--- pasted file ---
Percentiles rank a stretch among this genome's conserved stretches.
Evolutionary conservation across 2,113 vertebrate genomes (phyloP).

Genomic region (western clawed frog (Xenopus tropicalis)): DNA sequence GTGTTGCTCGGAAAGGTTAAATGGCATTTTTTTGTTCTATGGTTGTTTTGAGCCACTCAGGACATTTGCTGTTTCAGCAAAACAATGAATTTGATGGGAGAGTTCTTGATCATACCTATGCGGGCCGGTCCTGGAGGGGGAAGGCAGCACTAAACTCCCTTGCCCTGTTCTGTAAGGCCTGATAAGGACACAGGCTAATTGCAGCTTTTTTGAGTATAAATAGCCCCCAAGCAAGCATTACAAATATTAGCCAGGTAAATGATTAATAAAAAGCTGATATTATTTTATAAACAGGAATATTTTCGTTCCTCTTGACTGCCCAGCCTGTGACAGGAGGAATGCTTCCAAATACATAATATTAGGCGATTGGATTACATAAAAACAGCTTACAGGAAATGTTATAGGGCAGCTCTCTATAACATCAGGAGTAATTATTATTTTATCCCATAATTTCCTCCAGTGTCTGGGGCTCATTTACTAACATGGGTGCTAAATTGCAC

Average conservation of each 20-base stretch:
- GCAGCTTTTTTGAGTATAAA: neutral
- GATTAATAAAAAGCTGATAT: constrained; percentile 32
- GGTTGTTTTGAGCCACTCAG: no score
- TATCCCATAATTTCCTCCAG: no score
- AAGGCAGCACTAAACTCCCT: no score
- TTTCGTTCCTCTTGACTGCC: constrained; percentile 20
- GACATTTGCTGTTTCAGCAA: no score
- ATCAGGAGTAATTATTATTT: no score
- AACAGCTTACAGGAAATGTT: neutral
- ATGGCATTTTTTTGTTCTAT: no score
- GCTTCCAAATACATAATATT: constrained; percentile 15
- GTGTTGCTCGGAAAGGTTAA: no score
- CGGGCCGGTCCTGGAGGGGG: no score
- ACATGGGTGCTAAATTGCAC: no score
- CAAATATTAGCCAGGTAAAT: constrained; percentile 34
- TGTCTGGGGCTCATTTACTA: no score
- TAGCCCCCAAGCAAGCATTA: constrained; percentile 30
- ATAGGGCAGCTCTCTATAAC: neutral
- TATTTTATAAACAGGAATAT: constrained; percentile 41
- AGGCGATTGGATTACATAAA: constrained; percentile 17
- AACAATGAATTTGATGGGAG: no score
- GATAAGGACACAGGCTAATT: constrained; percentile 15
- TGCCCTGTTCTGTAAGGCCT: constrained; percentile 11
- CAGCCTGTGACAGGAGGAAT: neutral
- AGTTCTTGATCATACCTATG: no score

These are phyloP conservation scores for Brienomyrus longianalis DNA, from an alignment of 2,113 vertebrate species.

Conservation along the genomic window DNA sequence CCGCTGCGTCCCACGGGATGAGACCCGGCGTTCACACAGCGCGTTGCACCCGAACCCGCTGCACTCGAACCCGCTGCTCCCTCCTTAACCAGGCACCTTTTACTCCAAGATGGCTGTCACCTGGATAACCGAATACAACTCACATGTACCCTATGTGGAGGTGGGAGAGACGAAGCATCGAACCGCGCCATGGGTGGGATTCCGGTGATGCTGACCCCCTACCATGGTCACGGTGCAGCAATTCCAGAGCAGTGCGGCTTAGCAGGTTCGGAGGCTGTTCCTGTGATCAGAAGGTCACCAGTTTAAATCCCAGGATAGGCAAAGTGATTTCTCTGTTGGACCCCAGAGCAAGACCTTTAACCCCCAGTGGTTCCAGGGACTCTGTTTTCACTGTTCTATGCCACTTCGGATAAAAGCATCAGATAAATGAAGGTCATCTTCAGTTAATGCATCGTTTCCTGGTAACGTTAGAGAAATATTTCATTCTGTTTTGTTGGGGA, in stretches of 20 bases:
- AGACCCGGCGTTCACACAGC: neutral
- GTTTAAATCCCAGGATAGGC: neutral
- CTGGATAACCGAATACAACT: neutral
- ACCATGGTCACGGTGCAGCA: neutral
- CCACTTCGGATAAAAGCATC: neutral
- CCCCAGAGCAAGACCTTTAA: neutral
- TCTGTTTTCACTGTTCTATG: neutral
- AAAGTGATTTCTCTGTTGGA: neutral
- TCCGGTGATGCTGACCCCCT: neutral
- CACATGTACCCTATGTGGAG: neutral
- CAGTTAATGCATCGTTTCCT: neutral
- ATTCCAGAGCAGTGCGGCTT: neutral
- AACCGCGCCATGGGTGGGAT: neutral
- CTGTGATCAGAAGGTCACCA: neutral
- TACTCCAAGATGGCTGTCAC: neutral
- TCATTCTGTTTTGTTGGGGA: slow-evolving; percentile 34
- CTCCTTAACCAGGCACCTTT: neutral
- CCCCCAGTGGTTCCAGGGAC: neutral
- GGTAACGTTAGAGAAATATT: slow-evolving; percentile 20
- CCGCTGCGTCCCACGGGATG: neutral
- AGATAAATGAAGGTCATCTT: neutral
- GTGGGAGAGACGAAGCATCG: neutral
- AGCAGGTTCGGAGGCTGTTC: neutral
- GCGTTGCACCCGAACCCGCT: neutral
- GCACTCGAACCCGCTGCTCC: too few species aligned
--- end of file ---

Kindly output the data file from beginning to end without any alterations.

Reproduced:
Percentiles rank a stretch among this genome's conserved stretches.
Evolutionary conservation across 2,113 vertebrate genomes (phyloP).

Genomic region (western clawed frog (Xenopus tropicalis)): DNA sequence GTGTTGCTCGGAAAGGTTAAATGGCATTTTTTTGTTCTATGGTTGTTTTGAGCCACTCAGGACATTTGCTGTTTCAGCAAAACAATGAATTTGATGGGAGAGTTCTTGATCATACCTATGCGGGCCGGTCCTGGAGGGGGAAGGCAGCACTAAACTCCCTTGCCCTGTTCTGTAAGGCCTGATAAGGACACAGGCTAATTGCAGCTTTTTTGAGTATAAATAGCCCCCAAGCAAGCATTACAAATATTAGCCAGGTAAATGATTAATAAAAAGCTGATATTATTTTATAAACAGGAATATTTTCGTTCCTCTTGACTGCCCAGCCTGTGACAGGAGGAATGCTTCCAAATACATAATATTAGGCGATTGGATTACATAAAAACAGCTTACAGGAAATGTTATAGGGCAGCTCTCTATAACATCAGGAGTAATTATTATTTTATCCCATAATTTCCTCCAGTGTCTGGGGCTCATTTACTAACATGGGTGCTAAATTGCAC

Average conservation of each 20-base stretch:
- GCAGCTTTTTTGAGTATAAA: neutral
- GATTAATAAAAAGCTGATAT: constrained; percentile 32
- GGTTGTTTTGAGCCACTCAG: no score
- TATCCCATAATTTCCTCCAG: no score
- AAGGCAGCACTAAACTCCCT: no score
- TTTCGTTCCTCTTGACTGCC: constrained; percentile 20
- GACATTTGCTGTTTCAGCAA: no score
- ATCAGGAGTAATTATTATTT: no score
- AACAGCTTACAGGAAATGTT: neutral
- ATGGCATTTTTTTGTTCTAT: no score
- GCTTCCAAATACATAATATT: constrained; percentile 15
- GTGTTGCTCGGAAAGGTTAA: no score
- CGGGCCGGTCCTGGAGGGGG: no score
- ACATGGGTGCTAAATTGCAC: no score
- CAAATATTAGCCAGGTAAAT: constrained; percentile 34
- TGTCTGGGGCTCATTTACTA: no score
- TAGCCCCCAAGCAAGCATTA: constrained; percentile 30
- ATAGGGCAGCTCTCTATAAC: neutral
- TATTTTATAAACAGGAATAT: constrained; percentile 41
- AGGCGATTGGATTACATAAA: constrained; percentile 17
- AACAATGAATTTGATGGGAG: no score
- GATAAGGACACAGGCTAATT: constrained; percentile 15
- TGCCCTGTTCTGTAAGGCCT: constrained; percentile 11
- CAGCCTGTGACAGGAGGAAT: neutral
- AGTTCTTGATCATACCTATG: no score

These are phyloP conservation scores for Brienomyrus longianalis DNA, from an alignment of 2,113 vertebrate species.

Conservation along the genomic window DNA sequence CCGCTGCGTCCCACGGGATGAGACCCGGCGTTCACACAGCGCGTTGCACCCGAACCCGCTGCACTCGAACCCGCTGCTCCCTCCTTAACCAGGCACCTTTTACTCCAAGATGGCTGTCACCTGGATAACCGAATACAACTCACATGTACCCTATGTGGAGGTGGGAGAGACGAAGCATCGAACCGCGCCATGGGTGGGATTCCGGTGATGCTGACCCCCTACCATGGTCACGGTGCAGCAATTCCAGAGCAGTGCGGCTTAGCAGGTTCGGAGGCTGTTCCTGTGATCAGAAGGTCACCAGTTTAAATCCCAGGATAGGCAAAGTGATTTCTCTGTTGGACCCCAGAGCAAGACCTTTAACCCCCAGTGGTTCCAGGGACTCTGTTTTCACTGTTCTATGCCACTTCGGATAAAAGCATCAGATAAATGAAGGTCATCTTCAGTTAATGCATCGTTTCCTGGTAACGTTAGAGAAATATTTCATTCTGTTTTGTTGGGGA, in stretches of 20 bases:
- AGACCCGGCGTTCACACAGC: neutral
- GTTTAAATCCCAGGATAGGC: neutral
- CTGGATAACCGAATACAACT: neutral
- ACCATGGTCACGGTGCAGCA: neutral
- CCACTTCGGATAAAAGCATC: neutral
- CCCCAGAGCAAGACCTTTAA: neutral
- TCTGTTTTCACTGTTCTATG: neutral
- AAAGTGATTTCTCTGTTGGA: neutral
- TCCGGTGATGCTGACCCCCT: neutral
- CACATGTACCCTATGTGGAG: neutral
- CAGTTAATGCATCGTTTCCT: neutral
- ATTCCAGAGCAGTGCGGCTT: neutral
- AACCGCGCCATGGGTGGGAT: neutral
- CTGTGATCAGAAGGTCACCA: neutral
- TACTCCAAGATGGCTGTCAC: neutral
- TCATTCTGTTTTGTTGGGGA: slow-evolving; percentile 34
- CTCCTTAACCAGGCACCTTT: neutral
- CCCCCAGTGGTTCCAGGGAC: neutral
- GGTAACGTTAGAGAAATATT: slow-evolving; percentile 20
- CCGCTGCGTCCCACGGGATG: neutral
- AGATAAATGAAGGTCATCTT: neutral
- GTGGGAGAGACGAAGCATCG: neutral
- AGCAGGTTCGGAGGCTGTTC: neutral
- GCGTTGCACCCGAACCCGCT: neutral
- GCACTCGAACCCGCTGCTCC: too few species aligned